Photos |  Greenwich Entertainment / Sony Pictures Entertainment

From left: From comedy to drama, from modern-day Israel to the World War II era, from espionage to wonderful music, the Mobile Jewish Film Festival has something for everyone. “The Invisibles” (above) tells the story of four survivors living in the Nazi capital of Berlin, even after Germany infamously declared that city “free of Jews.” In “A Dog’s Way Home,” man’s best friend travels hundreds of miles to be reunited with his master.


The Mobile Jewish Film Festival is celebrating its 18th year with an incredible lineup to signify “Chai” or “Life.” In Judaism, the number 18 has special significance; the numerical value of the Hebrew letters that form the word “Chai” add up to 18.

Along with the regular series, beginning Jan. 10 and showing at various locations around the city until Jan. 27, the Mobile Area Jewish Federation will continue the Julien E. Marx Holocaust Student Film Series for more than 2,500 area students. “This partnership,” explains festival co-chair Rickie Voit, “helps students understand the roots and ramifications of prejudice, racism and stereotyping in society.”

The festival begins Thursday, Jan. 10, at 1:30 p.m. and 6 p.m. at the Mobile Museum of Art with “The Invisibles,” which tells the edge-of-your-seat suspenseful story of four survivors living in the Nazi capital of Berlin, even after Germany infamously declared that city “free of Jews.” Admission to this kickoff film is free, but reservations are required.

Learn about the fascinating lives of the Sherman brothers, the Academy award-winning composers of “Mary Poppins” and many other films in “The Boys,” Jan. 13, at 3 p.m. at the Ahavas Chesed Synagogue. On Tuesday, Jan. 15, at 7 p.m., experience “The Last Suit,” a drama that is an eight-time festival audience award winner, in which a retired but sharply dressed suit maker takes a train trip in search of the man who rescued him from Auschwitz.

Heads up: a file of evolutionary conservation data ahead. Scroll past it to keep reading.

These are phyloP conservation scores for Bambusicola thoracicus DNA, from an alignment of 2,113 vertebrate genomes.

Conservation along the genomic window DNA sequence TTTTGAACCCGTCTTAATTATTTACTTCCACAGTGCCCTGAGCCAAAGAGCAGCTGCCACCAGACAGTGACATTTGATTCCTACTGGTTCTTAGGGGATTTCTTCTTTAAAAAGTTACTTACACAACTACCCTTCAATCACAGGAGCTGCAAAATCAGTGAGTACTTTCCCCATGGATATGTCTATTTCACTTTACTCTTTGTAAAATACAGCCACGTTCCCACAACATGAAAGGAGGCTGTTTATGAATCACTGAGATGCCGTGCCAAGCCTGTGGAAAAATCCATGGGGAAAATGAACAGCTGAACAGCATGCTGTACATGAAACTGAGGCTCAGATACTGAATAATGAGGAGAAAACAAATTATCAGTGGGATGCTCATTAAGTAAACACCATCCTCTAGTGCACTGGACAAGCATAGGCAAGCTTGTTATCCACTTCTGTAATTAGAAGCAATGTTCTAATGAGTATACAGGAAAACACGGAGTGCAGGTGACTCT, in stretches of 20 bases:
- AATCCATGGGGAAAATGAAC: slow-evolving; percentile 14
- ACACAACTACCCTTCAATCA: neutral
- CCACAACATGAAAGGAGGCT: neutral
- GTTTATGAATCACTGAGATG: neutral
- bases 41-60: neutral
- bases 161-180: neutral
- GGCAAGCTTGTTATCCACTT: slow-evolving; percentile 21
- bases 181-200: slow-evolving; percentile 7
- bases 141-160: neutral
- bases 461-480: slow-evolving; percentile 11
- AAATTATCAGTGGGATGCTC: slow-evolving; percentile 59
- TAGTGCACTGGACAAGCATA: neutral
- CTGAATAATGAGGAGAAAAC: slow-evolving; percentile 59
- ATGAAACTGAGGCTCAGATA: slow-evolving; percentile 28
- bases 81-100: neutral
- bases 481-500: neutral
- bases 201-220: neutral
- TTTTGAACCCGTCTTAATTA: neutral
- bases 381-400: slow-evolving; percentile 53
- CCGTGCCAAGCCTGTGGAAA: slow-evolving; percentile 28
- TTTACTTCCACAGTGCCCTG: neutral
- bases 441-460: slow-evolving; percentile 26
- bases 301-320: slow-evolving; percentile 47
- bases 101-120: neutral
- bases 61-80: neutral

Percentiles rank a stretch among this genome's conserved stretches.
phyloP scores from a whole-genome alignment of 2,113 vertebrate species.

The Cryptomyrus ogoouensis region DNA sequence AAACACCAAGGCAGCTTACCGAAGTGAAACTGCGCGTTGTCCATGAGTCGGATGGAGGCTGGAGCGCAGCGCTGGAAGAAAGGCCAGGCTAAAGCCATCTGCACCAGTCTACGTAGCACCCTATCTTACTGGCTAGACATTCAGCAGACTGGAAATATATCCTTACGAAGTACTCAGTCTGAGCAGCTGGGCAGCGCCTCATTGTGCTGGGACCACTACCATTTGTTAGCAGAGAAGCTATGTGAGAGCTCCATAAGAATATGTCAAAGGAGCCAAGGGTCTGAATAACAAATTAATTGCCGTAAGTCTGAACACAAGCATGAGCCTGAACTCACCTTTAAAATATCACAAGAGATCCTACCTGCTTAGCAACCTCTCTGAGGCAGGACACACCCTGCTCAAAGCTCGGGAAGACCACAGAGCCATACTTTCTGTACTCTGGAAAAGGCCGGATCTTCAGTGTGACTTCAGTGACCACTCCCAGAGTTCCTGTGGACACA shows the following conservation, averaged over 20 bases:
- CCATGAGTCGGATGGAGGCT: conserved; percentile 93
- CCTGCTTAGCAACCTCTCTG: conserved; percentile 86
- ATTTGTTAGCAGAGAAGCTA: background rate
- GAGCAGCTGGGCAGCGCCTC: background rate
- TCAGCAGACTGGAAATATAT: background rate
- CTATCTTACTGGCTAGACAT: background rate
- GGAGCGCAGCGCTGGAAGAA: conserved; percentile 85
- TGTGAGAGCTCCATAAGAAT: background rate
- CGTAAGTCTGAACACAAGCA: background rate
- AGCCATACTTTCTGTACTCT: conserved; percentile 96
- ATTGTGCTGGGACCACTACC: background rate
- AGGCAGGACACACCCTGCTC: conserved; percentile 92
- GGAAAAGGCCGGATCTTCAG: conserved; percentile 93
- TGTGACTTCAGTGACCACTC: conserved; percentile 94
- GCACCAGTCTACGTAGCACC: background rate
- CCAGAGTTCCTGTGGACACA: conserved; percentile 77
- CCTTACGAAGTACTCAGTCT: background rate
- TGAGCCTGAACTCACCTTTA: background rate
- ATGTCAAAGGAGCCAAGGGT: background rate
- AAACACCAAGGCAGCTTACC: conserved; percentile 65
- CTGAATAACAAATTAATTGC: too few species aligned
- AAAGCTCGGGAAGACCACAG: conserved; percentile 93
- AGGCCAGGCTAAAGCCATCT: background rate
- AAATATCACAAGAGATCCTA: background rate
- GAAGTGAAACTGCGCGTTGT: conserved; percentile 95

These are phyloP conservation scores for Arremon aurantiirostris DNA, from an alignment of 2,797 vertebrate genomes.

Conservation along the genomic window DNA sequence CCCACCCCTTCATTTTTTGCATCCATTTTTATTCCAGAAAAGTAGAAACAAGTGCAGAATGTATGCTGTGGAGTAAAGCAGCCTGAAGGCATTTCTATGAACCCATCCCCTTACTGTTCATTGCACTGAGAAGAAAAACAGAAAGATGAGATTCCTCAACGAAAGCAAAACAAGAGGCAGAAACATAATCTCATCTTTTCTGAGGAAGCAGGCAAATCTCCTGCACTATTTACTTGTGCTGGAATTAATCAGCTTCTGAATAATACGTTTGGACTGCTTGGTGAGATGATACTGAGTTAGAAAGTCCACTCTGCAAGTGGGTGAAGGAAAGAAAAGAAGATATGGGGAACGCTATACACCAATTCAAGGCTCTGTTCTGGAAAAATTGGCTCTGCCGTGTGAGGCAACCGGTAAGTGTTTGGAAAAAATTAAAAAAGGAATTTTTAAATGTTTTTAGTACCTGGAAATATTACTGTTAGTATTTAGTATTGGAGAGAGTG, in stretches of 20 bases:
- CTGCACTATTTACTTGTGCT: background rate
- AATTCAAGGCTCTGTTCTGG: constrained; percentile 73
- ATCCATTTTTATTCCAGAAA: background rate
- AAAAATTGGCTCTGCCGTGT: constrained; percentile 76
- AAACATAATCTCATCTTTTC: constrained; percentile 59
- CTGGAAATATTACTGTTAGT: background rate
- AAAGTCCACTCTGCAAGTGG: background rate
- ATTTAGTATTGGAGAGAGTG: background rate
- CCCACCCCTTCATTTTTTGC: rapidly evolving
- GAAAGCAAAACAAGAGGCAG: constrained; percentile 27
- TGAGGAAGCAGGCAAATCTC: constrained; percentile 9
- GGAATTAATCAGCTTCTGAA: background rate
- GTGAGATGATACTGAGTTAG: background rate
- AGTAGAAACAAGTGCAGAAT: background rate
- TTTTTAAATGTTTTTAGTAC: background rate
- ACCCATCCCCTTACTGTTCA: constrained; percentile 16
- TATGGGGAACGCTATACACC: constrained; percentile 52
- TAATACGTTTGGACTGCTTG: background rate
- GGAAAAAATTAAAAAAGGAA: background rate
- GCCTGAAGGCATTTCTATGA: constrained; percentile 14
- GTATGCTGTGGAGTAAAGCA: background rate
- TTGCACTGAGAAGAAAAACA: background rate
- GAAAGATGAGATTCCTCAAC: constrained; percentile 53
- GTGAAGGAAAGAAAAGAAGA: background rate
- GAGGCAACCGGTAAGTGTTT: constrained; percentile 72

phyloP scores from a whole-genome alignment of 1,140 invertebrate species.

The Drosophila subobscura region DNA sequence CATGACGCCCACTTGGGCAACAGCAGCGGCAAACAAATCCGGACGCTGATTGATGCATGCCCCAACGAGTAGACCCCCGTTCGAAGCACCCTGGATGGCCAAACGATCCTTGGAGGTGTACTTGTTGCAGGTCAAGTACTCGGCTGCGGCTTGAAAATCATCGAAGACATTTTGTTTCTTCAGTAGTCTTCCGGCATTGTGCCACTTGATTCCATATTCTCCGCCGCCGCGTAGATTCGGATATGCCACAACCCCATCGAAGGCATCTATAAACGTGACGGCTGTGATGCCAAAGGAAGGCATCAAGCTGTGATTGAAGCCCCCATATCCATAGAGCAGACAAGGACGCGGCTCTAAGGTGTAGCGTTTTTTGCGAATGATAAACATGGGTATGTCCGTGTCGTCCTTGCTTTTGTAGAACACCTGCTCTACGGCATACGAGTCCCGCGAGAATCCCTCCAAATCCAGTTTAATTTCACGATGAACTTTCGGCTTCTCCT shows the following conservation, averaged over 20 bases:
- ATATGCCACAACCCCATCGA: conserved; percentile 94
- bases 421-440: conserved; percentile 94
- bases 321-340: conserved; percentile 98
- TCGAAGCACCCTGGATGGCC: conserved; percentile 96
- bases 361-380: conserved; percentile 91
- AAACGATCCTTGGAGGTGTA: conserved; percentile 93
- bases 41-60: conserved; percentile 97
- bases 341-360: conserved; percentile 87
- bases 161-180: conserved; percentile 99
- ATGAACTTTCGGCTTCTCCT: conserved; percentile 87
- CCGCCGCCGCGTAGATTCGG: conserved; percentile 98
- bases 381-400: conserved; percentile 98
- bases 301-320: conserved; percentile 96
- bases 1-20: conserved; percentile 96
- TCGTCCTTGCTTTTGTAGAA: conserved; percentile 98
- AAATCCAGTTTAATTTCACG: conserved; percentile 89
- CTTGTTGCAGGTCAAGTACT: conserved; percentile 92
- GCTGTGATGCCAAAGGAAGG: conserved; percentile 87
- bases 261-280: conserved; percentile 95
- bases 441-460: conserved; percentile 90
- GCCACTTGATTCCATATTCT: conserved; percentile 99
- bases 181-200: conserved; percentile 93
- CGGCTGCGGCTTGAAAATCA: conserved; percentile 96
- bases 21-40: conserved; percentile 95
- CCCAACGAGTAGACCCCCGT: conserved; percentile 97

“The Cakemaker,” showing Wednesday, Jan. 16, at 7 p.m. at the Laidlaw Performing Arts Center, is a tender and delicate drama about a closeted love affair in Jerusalem. “The Band’s Visit” is a 2007 film that was adapted into a Broadway musical last year, sweeping the Tony Awards. This film, which takes two sets of “enemies” and shows them as ordinary people with ordinary lives, plays Thursday, Jan. 1, at 7 p.m., also at the Laidlaw Center.

Saturday, Jan. 19, at 6:30 p.m. at the Springhill Avenue Temple begins with a delicious deli dinner and is followed by a great comedy starring Elliott Gould. In “Humor Me,” a once-acclaimed New York playwright moves in with his widowed father in his retirement community, where he stages a senior-citizen musical.

“The Interpreter” is a gripping film about an 80-year-old translator who sets off to Vienna to find the Nazi guard he believes killed his parents. Instead, he meets the man’s own 70-year-old son and the two set off on a road trip through Slovakia. This film will be shown Tuesday, Jan. 22, at 7 p.m. at the USA Baldwin County Performing Arts Center in Fairhope.

“A Bag of Marbles” is a heart-rending story of bravery, survival and brotherly love in which two young Jewish brothers enact an audacious plan to fend for themselves in German-occupied France. Watch it Wednesday, Jan. 23, at 7 p.m. in lovely Bernheim Hall at the Ben May Main Library in Mobile.

The festival concludes with two documentaries. On Thursday, Jan. 24, 7 p.m. at Ahavas Chesed Synagogue, “Inside the Mossad” will draw you into the personal account of the top-secret operations that have shaped Israel’s past. For the first time since its founding, the inner workings of the Mossad, Israel’s legendary foreign intelligence agency, are made accessible to the media, told here through the stories of a dozen former Mossad spies.    

And finally, the enchanting documentary “Itzhak” will close out the festival Sunday, Jan. 27, at 3 p.m. at the Springhill Avenue Temple. This film looks beyond the famous and sublime musician Itzhak Perlman to show us the polio survivor who struggled in his youth to be taken seriously as a musician, when schools saw only his disability. This warm and humorous film will be followed by a reception and mini-concert.

Visit the Mobile Area Jewish Federation website (mobilejewishfederation.org) to view trailers for all the films and purchase tickets. Tickets can also be purchased prior to each showing; prices are $8 general admission, $6 students and seniors.